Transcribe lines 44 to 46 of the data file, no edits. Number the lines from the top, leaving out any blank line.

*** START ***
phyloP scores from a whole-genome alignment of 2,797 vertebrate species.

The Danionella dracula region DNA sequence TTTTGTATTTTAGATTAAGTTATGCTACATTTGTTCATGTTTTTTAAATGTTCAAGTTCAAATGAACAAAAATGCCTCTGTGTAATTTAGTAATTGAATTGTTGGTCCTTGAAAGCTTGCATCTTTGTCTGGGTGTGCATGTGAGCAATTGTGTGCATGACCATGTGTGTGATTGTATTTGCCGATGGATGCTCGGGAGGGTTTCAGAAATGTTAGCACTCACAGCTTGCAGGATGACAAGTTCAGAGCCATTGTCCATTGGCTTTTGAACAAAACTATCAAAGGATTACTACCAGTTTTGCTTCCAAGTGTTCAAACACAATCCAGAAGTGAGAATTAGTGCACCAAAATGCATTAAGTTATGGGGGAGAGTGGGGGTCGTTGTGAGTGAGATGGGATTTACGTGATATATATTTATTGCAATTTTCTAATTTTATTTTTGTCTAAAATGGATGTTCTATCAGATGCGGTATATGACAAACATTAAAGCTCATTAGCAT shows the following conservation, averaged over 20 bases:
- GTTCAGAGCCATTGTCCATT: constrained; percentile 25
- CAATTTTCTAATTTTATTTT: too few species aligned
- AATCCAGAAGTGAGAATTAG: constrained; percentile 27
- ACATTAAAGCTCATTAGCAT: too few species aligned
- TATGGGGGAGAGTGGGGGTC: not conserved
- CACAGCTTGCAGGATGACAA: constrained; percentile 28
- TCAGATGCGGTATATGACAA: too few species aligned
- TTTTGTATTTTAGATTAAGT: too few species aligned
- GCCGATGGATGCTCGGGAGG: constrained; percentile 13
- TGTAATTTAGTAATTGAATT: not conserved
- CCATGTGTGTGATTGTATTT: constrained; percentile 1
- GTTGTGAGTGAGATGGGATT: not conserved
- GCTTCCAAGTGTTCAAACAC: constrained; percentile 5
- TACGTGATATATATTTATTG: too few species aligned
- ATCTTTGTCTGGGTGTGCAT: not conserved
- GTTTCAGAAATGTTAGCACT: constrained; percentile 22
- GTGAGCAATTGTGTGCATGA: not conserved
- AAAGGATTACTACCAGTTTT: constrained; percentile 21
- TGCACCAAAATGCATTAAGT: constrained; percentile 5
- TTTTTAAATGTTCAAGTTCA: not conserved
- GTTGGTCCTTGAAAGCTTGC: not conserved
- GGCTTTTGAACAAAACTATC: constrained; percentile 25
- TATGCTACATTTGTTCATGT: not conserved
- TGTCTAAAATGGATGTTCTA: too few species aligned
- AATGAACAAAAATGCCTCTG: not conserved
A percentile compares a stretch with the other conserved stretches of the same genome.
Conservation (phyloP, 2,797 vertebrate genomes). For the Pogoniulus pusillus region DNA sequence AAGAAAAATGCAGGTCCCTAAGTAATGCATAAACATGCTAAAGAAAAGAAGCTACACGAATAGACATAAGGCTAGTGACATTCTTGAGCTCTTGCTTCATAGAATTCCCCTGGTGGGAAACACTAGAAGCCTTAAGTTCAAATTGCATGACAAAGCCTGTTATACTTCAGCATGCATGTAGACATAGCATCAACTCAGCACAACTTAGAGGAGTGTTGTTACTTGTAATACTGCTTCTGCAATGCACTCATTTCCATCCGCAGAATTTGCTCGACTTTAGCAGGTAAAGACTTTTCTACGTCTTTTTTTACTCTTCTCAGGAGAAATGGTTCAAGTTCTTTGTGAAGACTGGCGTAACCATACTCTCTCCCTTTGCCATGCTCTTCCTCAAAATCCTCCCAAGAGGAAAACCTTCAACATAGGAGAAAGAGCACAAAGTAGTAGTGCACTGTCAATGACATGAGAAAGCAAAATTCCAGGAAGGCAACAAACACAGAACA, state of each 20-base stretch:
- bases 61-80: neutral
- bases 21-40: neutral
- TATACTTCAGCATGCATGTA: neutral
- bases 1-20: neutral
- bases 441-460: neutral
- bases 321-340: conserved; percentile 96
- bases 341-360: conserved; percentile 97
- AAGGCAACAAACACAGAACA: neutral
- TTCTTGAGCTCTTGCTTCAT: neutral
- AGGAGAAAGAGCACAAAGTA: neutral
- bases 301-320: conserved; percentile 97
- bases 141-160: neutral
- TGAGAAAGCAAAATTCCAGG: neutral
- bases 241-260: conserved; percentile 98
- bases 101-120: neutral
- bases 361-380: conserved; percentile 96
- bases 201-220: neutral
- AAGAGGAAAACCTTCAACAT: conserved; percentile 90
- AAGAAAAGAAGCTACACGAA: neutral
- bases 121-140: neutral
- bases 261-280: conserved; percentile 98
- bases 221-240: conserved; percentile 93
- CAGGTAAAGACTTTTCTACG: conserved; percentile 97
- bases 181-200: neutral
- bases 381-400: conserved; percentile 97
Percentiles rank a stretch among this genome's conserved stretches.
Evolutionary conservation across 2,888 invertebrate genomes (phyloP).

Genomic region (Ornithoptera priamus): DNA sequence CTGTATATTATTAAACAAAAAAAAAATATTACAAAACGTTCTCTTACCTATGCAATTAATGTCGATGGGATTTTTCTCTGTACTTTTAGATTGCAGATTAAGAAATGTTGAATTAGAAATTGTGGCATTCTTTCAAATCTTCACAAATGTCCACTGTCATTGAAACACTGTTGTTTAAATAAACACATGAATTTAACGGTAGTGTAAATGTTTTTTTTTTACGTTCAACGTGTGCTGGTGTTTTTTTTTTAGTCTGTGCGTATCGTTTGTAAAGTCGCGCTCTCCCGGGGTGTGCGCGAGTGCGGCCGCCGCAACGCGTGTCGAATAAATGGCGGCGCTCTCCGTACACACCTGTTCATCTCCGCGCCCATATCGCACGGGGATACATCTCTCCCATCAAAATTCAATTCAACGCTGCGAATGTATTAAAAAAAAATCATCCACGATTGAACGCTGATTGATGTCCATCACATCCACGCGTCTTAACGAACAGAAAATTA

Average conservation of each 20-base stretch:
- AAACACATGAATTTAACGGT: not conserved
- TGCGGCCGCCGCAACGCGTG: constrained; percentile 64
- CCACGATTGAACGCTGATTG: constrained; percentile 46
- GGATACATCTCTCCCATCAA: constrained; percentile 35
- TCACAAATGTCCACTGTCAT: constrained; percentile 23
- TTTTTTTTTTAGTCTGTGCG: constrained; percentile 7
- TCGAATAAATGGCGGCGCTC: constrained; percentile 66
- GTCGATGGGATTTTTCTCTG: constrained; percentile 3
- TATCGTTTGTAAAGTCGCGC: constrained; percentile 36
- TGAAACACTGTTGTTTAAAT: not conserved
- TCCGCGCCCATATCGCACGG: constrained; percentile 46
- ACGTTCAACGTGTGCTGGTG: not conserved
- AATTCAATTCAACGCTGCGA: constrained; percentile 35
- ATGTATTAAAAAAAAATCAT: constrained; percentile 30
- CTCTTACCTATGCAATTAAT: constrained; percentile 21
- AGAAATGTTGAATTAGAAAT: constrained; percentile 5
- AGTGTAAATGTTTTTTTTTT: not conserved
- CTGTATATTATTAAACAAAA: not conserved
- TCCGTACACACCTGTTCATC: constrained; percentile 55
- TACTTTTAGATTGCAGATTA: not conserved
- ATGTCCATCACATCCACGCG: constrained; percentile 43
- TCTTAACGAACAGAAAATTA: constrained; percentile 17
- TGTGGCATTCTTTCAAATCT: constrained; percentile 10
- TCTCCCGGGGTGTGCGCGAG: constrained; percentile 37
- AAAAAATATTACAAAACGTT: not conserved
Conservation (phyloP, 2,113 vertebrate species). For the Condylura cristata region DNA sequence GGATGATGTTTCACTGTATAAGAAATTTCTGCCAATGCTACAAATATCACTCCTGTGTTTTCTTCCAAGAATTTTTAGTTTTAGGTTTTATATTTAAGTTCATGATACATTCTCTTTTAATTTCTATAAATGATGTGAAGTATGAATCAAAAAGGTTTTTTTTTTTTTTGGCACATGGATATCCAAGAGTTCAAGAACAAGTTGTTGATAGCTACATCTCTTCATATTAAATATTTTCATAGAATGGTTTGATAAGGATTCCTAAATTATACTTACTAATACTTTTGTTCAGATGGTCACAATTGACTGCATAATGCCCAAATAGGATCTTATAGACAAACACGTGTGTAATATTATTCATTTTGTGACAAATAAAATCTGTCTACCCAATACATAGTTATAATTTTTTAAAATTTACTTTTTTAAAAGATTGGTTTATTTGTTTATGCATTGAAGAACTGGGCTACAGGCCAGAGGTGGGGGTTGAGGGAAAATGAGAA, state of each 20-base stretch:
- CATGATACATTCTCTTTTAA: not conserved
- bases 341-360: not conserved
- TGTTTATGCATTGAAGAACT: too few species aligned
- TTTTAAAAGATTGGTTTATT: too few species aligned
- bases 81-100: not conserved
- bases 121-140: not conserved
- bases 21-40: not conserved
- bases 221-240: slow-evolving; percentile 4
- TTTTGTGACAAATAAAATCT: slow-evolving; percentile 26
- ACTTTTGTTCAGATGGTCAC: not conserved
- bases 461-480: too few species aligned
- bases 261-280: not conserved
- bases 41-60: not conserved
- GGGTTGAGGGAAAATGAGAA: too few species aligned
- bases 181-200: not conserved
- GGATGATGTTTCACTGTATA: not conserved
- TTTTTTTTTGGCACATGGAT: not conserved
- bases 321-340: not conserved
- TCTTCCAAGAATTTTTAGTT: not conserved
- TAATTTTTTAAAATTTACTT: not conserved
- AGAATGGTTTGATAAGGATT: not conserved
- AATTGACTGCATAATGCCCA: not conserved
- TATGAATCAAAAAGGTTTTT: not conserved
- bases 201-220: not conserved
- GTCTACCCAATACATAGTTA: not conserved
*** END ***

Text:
- bases 101-120: neutral
- bases 361-380: conserved; percentile 96
- bases 201-220: neutral